Stover 20 HP Crude Oil Engine

A rare find from the 2006 Stover Reunion

| October 2006


The back end of the 1913 engine.

The extreme belching of smoke from a long, gray exhaust pipe filled the air, floating east with the breeze, as the loud clanking of the great engine beat with rhythmic precision.

A crowd inevitably gathered as owner D.W. Ruhter of Moab, Utah, started the rare engine; rare in this case meaning singular, as this is the only Stover 20 HP crude oil engine, complete and working, known to exist.

This engine, Model EL, is dated 1913, and is one of only 114 ever produced. It bears serial no. 4869L.

According to C.H. Wendel, in Power in the Past Volume 3, Stover introduced a new line of crude oil engines in 1912 ranging from 6 to 30 HP. "These semi-diesel engines were marketed for several years, but Stover production records indicate plenty of design problems along the way," Wendel writes. In his book, American Gasoline Engines Since 1872, Wendel writes that the engines were plagued with broken crankshafts, leaky shaft seals and various other difficulties.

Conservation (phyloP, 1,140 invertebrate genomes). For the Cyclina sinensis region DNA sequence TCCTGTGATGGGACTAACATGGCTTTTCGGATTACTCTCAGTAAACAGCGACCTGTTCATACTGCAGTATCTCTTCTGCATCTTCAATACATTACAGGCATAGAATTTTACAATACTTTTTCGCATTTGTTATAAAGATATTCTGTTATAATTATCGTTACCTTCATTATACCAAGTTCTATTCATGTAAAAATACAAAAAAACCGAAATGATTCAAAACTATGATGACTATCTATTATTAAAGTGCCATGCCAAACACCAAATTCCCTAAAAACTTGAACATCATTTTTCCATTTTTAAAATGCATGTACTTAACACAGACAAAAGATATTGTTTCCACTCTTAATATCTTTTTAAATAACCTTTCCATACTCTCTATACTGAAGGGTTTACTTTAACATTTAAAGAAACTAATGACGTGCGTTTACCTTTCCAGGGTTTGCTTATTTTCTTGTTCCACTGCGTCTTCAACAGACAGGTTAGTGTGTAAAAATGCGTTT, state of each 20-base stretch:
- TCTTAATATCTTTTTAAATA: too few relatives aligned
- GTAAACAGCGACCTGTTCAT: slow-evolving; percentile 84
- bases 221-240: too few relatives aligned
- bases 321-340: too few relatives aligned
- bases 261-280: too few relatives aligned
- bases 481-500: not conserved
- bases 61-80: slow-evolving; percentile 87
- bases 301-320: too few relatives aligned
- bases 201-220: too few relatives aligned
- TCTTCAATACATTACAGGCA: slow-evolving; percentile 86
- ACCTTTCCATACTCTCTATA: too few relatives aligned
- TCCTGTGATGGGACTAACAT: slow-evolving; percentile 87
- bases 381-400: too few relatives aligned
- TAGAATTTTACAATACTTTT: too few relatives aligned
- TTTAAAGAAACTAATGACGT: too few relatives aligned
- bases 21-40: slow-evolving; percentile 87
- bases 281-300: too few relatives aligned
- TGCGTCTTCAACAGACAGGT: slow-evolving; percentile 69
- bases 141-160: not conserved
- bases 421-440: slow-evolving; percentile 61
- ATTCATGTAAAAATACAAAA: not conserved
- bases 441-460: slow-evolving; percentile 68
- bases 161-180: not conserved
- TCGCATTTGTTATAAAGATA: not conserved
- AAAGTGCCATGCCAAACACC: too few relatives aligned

Other models of this engine include the AL 6 HP (42 made), CL 12 HP (202 made), DL 16 HP (34 made), FL 25 HP (40 made), GL 30 HP (25 made), TEL 40 HP twin-cylinder (seven made) and the THL 60 HP twin (one made).

Wendel says the crude oil engine owed its basic design to William F. Freidag, the factory superintendent. "In July 1910, Freidag applied for a patent on his oil engine designs, finally receiving Patent no. 1,013,759 in January 1912," Wendel writes.